Sherlock’s Real World: An Interview with Holmesian Scholar B. J. Rahn

Mystery Month 2015B. J. Rahn spends a good deal of her life reading detective fiction. And writing about it. And talking about it. The professor of English Literature at New York’s Hunter College has authored Ngaio Marsh: The Woman and Her Work (2007) and has led walking tours of turf once trod by the likes of Arthur Conan Doyle, Agatha Christie, and Dashiell Hammett.

Her latest effort, The Real World of Sherlock (Amberley), goes over familiar material but adds a depth missing from earlier studies. Her explication of the influence of Dr. Joseph Bell—the “ur-Holmes,” if you will—reveals surprising details about Bell’s collaboration with Conan Doyle And Doyle’s efforts at applying Holmesian methods to true-crime cases have rarely been studied so intently.

Is there anything left to be said about Sherlock Holmes? My brief conversation with Rahn suggests that, yes, there is.


B. J. Rahn

It’s been suggested that Holmes is the best-known literary figure ever, never mind Hamlet, Oedipus, or Quixote. And the flow of movies and TV shows has reached flood proportions and is not about to stop. What is it with this bloodhound?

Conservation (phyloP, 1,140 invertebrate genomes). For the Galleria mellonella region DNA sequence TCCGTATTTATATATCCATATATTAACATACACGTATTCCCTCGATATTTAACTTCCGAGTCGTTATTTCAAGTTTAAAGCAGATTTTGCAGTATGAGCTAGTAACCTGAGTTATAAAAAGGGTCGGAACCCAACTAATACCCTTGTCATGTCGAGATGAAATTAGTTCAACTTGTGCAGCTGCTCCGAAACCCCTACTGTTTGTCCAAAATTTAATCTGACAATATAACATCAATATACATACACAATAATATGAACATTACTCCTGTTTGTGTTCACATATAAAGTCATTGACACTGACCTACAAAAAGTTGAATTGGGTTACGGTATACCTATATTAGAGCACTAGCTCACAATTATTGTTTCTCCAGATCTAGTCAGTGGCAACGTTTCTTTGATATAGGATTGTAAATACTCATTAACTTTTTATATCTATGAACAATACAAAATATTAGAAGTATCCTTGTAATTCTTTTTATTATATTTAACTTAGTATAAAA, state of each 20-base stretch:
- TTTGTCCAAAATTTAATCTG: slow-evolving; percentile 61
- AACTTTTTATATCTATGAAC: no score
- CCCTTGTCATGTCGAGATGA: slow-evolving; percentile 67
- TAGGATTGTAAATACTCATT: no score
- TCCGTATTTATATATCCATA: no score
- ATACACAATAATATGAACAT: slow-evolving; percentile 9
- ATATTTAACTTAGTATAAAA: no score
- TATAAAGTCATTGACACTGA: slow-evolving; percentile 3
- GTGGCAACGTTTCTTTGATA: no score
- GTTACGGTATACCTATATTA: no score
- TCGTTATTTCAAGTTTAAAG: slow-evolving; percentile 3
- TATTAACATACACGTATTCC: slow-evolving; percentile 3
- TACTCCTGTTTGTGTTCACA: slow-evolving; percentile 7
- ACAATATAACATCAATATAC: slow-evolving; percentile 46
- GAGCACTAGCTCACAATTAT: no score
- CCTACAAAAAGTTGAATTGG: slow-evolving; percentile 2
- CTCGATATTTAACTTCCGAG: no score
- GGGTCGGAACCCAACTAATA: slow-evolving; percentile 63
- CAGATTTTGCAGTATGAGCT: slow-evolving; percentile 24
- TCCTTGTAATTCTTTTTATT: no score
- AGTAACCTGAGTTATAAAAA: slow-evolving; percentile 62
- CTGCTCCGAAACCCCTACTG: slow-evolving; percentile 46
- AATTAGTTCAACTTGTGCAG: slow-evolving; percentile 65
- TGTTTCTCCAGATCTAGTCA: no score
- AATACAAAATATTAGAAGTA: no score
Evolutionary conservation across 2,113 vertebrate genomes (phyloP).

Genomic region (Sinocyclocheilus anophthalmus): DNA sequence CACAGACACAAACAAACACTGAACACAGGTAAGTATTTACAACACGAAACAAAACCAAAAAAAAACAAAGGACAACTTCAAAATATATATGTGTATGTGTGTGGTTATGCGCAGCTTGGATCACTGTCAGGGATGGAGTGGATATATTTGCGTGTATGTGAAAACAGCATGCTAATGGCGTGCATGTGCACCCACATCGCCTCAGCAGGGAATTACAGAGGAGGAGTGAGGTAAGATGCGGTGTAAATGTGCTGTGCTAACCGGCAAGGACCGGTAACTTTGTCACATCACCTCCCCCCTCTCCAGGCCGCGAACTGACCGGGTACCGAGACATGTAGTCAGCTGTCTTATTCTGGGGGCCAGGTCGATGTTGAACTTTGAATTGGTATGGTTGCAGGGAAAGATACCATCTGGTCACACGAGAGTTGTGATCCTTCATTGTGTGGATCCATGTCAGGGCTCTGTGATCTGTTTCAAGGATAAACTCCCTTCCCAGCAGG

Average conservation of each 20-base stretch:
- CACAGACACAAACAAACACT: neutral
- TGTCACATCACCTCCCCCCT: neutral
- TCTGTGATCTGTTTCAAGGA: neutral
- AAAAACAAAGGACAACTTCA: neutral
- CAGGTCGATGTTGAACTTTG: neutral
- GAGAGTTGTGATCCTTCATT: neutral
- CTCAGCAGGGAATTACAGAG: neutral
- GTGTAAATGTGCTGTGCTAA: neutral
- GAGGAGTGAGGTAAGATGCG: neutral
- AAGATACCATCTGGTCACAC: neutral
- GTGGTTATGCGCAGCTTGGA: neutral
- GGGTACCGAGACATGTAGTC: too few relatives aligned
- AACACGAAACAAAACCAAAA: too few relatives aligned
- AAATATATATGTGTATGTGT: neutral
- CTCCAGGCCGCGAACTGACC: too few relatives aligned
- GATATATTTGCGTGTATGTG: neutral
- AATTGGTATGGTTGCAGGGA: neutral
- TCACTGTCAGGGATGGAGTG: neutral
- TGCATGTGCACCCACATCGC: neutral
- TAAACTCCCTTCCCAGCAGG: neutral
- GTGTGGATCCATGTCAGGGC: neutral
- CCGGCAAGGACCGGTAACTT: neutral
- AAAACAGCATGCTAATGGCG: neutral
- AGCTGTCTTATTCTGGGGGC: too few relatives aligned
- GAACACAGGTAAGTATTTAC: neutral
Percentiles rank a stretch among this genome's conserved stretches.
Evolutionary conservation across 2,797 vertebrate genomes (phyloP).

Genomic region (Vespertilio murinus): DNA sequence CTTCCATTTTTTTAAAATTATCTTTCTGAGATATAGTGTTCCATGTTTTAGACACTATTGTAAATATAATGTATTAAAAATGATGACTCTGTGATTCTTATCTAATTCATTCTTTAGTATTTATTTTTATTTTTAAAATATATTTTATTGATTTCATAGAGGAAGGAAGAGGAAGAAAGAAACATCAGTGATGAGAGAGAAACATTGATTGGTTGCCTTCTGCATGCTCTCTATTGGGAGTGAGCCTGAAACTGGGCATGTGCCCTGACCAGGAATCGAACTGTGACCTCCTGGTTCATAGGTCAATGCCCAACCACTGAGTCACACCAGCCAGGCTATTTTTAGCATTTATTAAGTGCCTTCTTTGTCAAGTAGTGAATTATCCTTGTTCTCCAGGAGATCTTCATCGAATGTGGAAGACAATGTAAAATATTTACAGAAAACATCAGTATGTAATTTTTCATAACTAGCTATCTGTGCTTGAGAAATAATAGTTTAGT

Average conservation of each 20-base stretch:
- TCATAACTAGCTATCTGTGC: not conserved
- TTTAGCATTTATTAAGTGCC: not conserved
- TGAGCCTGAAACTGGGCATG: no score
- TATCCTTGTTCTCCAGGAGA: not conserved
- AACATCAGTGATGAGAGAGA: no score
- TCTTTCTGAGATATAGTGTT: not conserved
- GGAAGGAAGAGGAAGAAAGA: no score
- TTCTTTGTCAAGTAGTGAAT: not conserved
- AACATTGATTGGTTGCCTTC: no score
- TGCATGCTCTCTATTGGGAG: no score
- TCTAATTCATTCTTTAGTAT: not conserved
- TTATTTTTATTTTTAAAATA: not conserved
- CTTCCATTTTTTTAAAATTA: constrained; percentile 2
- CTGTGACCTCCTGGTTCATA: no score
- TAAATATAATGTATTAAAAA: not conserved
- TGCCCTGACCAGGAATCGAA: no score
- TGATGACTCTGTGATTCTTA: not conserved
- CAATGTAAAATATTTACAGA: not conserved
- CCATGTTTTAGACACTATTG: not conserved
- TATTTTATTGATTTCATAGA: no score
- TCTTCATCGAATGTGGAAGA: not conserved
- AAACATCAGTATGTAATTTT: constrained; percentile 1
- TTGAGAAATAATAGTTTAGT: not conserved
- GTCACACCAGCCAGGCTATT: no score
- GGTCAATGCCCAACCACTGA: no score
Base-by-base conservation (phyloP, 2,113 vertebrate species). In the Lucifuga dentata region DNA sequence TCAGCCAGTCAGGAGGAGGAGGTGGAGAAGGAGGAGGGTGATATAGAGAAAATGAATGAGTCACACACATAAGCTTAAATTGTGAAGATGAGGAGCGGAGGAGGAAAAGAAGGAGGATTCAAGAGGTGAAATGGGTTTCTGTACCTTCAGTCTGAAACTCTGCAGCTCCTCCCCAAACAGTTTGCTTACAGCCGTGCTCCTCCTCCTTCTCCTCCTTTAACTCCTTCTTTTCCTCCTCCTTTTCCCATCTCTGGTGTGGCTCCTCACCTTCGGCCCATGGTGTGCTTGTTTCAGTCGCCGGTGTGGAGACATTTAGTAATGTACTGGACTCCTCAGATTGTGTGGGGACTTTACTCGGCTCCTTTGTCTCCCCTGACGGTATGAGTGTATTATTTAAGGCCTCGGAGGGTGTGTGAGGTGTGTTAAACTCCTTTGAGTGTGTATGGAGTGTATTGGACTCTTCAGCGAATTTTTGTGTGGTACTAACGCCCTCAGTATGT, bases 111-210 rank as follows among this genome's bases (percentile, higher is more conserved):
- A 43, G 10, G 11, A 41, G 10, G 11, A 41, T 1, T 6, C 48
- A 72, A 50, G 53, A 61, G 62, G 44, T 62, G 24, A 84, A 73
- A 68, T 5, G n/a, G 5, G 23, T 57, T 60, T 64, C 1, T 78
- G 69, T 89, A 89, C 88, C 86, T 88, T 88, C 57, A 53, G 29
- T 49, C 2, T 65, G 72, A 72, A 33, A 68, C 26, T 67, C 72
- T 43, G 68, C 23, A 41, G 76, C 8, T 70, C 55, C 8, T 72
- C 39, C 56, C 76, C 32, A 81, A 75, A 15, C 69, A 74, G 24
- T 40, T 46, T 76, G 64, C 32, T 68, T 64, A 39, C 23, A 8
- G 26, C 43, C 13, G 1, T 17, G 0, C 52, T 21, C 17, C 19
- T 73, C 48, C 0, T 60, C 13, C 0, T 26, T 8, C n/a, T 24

His message is that there’s a place in the world for the achievements of human reason. Logical deductions can solve enormous problems. That’s comforting. At the end of the story, the reader feels a sense of security based on the righting of wrongs.

Why is Conan Doyle still not taken seriously by academics, except in a pop-culture way? The Hound of The Baskervilles should be on a syllabus for a course in Great Victorian Novels, but it never is.

It is amazing, because Conan Doyle did some fine writing and some of the scenes in Baskervilles are universal: man’s inhumanity to man. But Doyle published in the popular journals, which were—and still are—seen as ephemera. Formula fiction. He was classified that way from the beginning. This is changing, as studies of Edgar Allan Poe, who invented the modern detective story and was taken seriously as a literary figure, are beginning to include Doyle.

Can you characterize his fans?

He appeals to a cross-section. The largest Holmes society is not in the U.S. or the UK—it’s in Japan. When Japan was opened to Western trade in the late-nineteenth century, the Holmes stories quickly became the most popular English literature. The Japanese fell in love with gaslit London, and have never gotten over it.



About the Author:

Don Crinklaw is a former university teacher currently working as a reporter for the Tribune Company in Fort Lauderdale. He's written reviews for Booklist, Commonweal, National Review, South Florida Sun-Sentinel and the St. Louis Post-Dispatch.

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